August 23, 2011
How to do a Crowd
I work for a company that makes crowds for a living. Here are some of the things I’ve discovered (with the help of my colleagues) along the way: 1. Crowds are only useful when the quality of the crowd output improves as the size of the crowd improves. It is easy to create big groups of people, but far more difficult to get them to scale usefully. The key thing seems to be providing some mechanism that allows crowd members to observe the behaviour and actions of other participants as part of the core activity of the crowd. 2. Crowds can very easily turn into mobs. A mob, in this context, is any crowd which no longer performs the function for which it was originally created. It goes off instead on some tangent which may or may not be actually destructive, but at best isn’t creating much value. You almost always get a mob when you fail to build in some control function that lets crowd participants evaluate each other against some common standard of behaviour. The control function also has to have some way of advertising to everyone how well each individual participant is complying with the standard of behaviour. 3. Crowds have cultures and traditions. They’re set by the very earliest members who join. Whatever that first small group of people does, is what the whole crowd is going to from then on. It is usually simpler to throw away your crowd and start again if you want to change these established cultures and traditions. 4. Crowds have a magic number of participants. Below the number, they’re just discussions. Above the number, useful behaviours start to emerge as group dynamics begin to work. The magic number is usually much larger than you’d expect. And getting a crowd to that number is very hard work. 5. If you’re building a crowd, recruitment of members before the magic number is the number one challenge you’ll face. Until group dynamics start, crowd participants get little value from staying around, so you have to do things to make them stay. 6. Crowds are surprising. They’ll hardly ever do what’s expected. If you want predictable, you don’t want a crowd. 7. Crowds aggregate and average. Where there is a distribution of possible outcomes, they’ll take the position closest to the mean. Also, if data can be aggregated to a higher level of abstraction, they’ll tend to do that too. Individuals won’t display this behaviour, of course, but the crowd does it automatically.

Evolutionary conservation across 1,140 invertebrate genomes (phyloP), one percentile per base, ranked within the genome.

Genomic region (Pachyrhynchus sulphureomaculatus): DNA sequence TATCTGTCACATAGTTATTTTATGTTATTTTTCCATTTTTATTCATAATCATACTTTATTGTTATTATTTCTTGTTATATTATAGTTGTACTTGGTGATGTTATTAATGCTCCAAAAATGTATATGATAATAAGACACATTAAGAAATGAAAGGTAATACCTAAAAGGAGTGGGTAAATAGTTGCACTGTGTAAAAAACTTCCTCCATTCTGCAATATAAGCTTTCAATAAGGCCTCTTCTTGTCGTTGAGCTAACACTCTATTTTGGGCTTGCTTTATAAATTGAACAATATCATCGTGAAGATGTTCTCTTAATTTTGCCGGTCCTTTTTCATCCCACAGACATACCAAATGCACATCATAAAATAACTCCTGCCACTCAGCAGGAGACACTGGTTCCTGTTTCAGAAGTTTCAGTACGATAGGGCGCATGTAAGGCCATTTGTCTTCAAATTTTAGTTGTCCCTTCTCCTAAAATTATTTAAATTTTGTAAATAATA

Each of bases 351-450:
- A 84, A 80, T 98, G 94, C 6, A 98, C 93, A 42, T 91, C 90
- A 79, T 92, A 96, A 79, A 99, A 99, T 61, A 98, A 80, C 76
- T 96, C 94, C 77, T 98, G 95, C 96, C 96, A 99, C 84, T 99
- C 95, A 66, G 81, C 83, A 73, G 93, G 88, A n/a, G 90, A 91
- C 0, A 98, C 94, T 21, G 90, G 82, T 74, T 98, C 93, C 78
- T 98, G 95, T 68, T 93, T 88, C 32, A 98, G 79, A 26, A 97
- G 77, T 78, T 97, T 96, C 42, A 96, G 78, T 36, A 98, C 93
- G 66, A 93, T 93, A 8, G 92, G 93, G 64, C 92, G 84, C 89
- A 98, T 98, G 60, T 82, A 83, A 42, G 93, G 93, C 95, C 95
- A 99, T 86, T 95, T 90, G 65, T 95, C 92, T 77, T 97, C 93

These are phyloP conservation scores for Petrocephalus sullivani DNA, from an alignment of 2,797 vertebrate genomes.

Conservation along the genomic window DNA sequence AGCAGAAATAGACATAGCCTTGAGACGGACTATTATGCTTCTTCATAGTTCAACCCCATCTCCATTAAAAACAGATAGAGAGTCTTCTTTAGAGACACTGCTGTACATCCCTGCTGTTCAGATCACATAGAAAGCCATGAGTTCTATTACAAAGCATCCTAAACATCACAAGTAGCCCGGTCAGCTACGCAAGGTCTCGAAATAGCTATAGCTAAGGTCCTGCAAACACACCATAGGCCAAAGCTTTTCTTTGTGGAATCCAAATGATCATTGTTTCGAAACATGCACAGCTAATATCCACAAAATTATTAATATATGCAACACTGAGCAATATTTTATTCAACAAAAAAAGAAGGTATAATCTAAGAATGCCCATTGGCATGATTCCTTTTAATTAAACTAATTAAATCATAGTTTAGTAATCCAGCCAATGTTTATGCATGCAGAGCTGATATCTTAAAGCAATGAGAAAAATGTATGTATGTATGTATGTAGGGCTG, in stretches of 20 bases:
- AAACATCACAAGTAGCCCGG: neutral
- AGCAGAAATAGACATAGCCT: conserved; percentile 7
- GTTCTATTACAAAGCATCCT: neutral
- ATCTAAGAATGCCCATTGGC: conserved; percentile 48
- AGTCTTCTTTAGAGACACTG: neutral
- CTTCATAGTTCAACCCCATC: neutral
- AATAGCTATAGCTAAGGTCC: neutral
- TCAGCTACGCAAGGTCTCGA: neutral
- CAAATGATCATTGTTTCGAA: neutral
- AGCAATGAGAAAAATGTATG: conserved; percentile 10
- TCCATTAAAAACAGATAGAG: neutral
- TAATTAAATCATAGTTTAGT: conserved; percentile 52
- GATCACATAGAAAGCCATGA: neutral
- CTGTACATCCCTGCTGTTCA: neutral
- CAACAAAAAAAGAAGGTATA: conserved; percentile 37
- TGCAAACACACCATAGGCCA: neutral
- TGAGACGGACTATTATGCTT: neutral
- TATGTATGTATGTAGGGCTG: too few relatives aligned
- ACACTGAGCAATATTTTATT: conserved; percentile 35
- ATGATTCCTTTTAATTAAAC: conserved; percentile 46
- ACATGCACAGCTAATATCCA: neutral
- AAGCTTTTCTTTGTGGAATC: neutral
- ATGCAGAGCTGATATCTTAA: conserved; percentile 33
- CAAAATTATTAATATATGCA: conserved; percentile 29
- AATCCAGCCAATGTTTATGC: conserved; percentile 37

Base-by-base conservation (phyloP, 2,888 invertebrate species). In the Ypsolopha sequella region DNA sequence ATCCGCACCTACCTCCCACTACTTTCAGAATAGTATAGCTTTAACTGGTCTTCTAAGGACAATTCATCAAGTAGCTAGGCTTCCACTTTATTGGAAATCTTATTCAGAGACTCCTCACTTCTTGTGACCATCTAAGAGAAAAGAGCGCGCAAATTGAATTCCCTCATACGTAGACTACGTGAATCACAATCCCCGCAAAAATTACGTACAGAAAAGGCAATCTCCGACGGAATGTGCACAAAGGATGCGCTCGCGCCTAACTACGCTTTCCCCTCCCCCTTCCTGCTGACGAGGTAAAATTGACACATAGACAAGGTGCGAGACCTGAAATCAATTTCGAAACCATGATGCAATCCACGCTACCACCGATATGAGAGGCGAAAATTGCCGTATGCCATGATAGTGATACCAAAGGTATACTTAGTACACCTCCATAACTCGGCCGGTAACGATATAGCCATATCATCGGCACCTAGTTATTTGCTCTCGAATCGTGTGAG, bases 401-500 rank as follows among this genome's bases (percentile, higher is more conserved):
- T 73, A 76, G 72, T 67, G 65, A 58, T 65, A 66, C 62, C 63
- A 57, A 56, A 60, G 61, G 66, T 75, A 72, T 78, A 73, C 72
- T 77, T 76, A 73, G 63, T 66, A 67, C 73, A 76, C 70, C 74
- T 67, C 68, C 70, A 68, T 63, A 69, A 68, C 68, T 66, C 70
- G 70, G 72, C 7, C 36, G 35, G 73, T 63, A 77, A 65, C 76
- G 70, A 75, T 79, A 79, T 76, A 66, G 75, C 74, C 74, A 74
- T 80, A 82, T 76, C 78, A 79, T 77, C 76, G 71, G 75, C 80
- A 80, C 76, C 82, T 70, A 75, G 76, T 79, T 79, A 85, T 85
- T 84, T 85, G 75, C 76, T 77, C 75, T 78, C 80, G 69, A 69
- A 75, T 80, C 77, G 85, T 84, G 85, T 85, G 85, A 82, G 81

8. Crowds are only capable of doing three different things: recruiting new members (virality), going to the same place as everyone else (herding), and creating new knowledge from trials or observation (emergent wisdom). 9. Whatever you’re designing, you really want to have the crowd do all three things if you want to maximise your chances of getting the outcome you want. 10. Crowds are living, breathing things. They require care and feeding, like a garden. The constant tending is expensive and time consuming, but necessary. Fail at this, and your crowd will either die from attrition or turn into a mob from lack of attention.
James Gardner works for a company that makes crowds for a living. In this article, he shares the things he discovered.
Working for a company that makes crowds for a living, James Gardner shares what he's discovered:
1. Crowds are only useful when the quality of the crowd output improves as the size of the crowd improves.
2. Crowds can very easily turn into mobs.
3. Crowds have cultures and traditions.
4. Crowds have a magic number of participants.
5. If you’re building a crowd, recruitment of members before the magic number is the number one challenge you’ll face.
6. Crowds are surprising.
7. Crowds aggregate and average.
Read the rest of this article to know more...